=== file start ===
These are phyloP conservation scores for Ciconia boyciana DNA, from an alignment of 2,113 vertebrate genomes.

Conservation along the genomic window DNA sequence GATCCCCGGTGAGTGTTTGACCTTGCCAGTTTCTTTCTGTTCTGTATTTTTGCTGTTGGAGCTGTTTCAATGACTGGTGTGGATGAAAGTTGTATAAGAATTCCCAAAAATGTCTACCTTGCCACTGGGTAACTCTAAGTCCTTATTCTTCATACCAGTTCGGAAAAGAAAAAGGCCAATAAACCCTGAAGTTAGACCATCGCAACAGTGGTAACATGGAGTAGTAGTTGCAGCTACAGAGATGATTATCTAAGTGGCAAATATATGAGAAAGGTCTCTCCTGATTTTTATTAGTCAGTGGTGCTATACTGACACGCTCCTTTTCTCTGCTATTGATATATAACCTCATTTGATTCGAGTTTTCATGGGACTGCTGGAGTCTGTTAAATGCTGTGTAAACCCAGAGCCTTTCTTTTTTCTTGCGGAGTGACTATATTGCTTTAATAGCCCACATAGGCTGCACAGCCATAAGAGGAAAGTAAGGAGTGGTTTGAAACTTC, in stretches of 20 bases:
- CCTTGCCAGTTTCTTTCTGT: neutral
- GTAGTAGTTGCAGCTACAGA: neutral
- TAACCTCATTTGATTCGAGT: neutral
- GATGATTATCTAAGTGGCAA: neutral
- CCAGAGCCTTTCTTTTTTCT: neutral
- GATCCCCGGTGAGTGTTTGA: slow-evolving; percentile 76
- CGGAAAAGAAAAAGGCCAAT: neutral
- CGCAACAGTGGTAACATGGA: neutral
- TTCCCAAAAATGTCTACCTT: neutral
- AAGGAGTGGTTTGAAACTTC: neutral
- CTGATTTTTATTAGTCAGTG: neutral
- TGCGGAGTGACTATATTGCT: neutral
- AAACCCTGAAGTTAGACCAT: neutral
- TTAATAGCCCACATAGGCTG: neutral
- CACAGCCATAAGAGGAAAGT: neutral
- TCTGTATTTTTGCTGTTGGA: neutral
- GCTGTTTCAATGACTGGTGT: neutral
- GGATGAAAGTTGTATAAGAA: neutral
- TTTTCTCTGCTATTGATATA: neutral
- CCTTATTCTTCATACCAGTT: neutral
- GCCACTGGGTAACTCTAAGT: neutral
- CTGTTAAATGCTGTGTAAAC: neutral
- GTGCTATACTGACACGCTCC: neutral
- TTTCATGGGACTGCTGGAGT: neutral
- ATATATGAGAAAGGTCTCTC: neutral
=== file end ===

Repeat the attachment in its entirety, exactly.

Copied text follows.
These are phyloP conservation scores for Ciconia boyciana DNA, from an alignment of 2,113 vertebrate genomes.

Conservation along the genomic window DNA sequence GATCCCCGGTGAGTGTTTGACCTTGCCAGTTTCTTTCTGTTCTGTATTTTTGCTGTTGGAGCTGTTTCAATGACTGGTGTGGATGAAAGTTGTATAAGAATTCCCAAAAATGTCTACCTTGCCACTGGGTAACTCTAAGTCCTTATTCTTCATACCAGTTCGGAAAAGAAAAAGGCCAATAAACCCTGAAGTTAGACCATCGCAACAGTGGTAACATGGAGTAGTAGTTGCAGCTACAGAGATGATTATCTAAGTGGCAAATATATGAGAAAGGTCTCTCCTGATTTTTATTAGTCAGTGGTGCTATACTGACACGCTCCTTTTCTCTGCTATTGATATATAACCTCATTTGATTCGAGTTTTCATGGGACTGCTGGAGTCTGTTAAATGCTGTGTAAACCCAGAGCCTTTCTTTTTTCTTGCGGAGTGACTATATTGCTTTAATAGCCCACATAGGCTGCACAGCCATAAGAGGAAAGTAAGGAGTGGTTTGAAACTTC, in stretches of 20 bases:
- CCTTGCCAGTTTCTTTCTGT: neutral
- GTAGTAGTTGCAGCTACAGA: neutral
- TAACCTCATTTGATTCGAGT: neutral
- GATGATTATCTAAGTGGCAA: neutral
- CCAGAGCCTTTCTTTTTTCT: neutral
- GATCCCCGGTGAGTGTTTGA: slow-evolving; percentile 76
- CGGAAAAGAAAAAGGCCAAT: neutral
- CGCAACAGTGGTAACATGGA: neutral
- TTCCCAAAAATGTCTACCTT: neutral
- AAGGAGTGGTTTGAAACTTC: neutral
- CTGATTTTTATTAGTCAGTG: neutral
- TGCGGAGTGACTATATTGCT: neutral
- AAACCCTGAAGTTAGACCAT: neutral
- TTAATAGCCCACATAGGCTG: neutral
- CACAGCCATAAGAGGAAAGT: neutral
- TCTGTATTTTTGCTGTTGGA: neutral
- GCTGTTTCAATGACTGGTGT: neutral
- GGATGAAAGTTGTATAAGAA: neutral
- TTTTCTCTGCTATTGATATA: neutral
- CCTTATTCTTCATACCAGTT: neutral
- GCCACTGGGTAACTCTAAGT: neutral
- CTGTTAAATGCTGTGTAAAC: neutral
- GTGCTATACTGACACGCTCC: neutral
- TTTCATGGGACTGCTGGAGT: neutral
- ATATATGAGAAAGGTCTCTC: neutral